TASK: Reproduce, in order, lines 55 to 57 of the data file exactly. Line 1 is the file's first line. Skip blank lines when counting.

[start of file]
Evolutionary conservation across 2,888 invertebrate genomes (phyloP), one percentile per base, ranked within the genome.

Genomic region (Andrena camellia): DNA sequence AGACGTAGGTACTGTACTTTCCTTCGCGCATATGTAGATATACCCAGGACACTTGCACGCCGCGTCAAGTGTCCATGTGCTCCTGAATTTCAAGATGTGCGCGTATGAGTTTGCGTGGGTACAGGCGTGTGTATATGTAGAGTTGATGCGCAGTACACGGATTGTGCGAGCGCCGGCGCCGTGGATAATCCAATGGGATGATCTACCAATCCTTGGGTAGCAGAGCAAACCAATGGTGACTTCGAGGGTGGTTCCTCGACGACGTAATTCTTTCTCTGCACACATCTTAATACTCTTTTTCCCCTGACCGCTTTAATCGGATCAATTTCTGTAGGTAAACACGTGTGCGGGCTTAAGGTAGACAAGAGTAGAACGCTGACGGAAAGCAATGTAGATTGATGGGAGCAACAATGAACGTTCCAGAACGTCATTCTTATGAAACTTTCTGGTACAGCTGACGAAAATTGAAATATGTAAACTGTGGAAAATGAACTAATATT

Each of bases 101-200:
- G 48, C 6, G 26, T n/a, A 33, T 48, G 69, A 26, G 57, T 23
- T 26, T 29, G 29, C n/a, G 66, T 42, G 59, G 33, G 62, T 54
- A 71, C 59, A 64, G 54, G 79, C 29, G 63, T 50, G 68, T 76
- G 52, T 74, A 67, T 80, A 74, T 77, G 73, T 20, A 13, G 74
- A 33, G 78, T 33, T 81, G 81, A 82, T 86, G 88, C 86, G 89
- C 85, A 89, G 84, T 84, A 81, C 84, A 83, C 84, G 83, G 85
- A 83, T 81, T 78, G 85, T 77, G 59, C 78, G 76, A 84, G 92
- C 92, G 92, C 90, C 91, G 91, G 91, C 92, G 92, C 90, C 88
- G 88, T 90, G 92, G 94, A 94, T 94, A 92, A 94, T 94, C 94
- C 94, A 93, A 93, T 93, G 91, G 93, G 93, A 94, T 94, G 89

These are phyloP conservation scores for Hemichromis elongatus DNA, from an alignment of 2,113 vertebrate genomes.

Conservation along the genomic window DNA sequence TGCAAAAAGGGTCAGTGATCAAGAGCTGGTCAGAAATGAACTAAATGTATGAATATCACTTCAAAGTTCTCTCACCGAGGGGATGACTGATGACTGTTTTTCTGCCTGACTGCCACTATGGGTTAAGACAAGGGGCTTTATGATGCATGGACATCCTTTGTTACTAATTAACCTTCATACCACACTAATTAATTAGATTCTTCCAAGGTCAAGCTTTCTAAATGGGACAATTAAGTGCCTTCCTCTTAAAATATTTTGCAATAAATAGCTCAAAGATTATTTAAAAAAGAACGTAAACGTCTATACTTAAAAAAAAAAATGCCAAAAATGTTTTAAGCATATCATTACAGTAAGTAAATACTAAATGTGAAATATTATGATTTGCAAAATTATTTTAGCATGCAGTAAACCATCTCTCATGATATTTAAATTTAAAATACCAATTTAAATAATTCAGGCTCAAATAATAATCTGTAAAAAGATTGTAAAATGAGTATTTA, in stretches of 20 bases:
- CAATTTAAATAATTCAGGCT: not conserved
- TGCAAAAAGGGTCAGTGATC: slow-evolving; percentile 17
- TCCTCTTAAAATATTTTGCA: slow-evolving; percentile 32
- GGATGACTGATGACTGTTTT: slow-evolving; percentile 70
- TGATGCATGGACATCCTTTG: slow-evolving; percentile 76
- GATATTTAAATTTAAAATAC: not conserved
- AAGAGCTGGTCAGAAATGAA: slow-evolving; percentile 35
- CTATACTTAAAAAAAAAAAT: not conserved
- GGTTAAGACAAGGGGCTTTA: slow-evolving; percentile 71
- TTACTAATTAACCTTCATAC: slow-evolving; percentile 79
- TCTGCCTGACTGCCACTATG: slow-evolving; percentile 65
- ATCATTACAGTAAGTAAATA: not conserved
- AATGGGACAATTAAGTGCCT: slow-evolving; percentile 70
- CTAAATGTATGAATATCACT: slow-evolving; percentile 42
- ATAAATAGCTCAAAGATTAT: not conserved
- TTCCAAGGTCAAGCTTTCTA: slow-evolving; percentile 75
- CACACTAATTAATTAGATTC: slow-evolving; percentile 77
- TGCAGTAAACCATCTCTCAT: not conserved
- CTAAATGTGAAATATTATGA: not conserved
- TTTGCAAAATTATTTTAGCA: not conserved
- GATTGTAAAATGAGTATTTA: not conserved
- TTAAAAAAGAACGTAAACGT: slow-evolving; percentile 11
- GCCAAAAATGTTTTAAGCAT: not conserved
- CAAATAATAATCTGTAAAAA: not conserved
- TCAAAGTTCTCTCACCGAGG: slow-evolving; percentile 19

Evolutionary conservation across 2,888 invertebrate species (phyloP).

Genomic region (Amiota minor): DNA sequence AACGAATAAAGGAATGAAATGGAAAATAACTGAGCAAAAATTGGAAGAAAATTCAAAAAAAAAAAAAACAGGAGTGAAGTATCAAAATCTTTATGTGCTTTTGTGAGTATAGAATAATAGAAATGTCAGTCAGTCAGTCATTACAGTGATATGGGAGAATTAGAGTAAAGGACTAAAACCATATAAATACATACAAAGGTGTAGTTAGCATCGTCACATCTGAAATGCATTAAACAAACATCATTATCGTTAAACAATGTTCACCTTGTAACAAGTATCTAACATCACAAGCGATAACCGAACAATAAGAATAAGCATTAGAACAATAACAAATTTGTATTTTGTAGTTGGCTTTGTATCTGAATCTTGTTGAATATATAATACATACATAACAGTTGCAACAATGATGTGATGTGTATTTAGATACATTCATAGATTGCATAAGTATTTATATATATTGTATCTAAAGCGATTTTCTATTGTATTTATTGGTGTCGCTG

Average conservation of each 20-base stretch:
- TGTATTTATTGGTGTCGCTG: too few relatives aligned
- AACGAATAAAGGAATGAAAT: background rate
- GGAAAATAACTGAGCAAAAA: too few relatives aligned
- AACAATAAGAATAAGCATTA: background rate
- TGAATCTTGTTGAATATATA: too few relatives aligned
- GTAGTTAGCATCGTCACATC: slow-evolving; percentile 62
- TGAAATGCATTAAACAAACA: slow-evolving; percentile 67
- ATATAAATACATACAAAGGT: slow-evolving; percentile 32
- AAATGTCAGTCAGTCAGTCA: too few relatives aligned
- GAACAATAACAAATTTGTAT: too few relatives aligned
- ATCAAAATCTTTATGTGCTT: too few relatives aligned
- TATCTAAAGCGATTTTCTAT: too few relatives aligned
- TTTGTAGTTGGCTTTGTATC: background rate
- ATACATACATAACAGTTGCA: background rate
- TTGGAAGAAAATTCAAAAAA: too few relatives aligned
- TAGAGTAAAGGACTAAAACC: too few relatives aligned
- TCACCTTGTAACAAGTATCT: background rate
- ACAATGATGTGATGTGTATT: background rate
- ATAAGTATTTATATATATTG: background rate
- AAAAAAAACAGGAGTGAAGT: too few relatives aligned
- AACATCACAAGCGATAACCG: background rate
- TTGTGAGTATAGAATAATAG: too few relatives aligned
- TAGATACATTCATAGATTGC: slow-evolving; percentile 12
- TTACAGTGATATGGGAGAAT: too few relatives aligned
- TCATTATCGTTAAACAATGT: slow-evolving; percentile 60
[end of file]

- TATCTAAAGCGATTTTCTAT: too few relatives aligned
- TTTGTAGTTGGCTTTGTATC: background rate
- ATACATACATAACAGTTGCA: background rate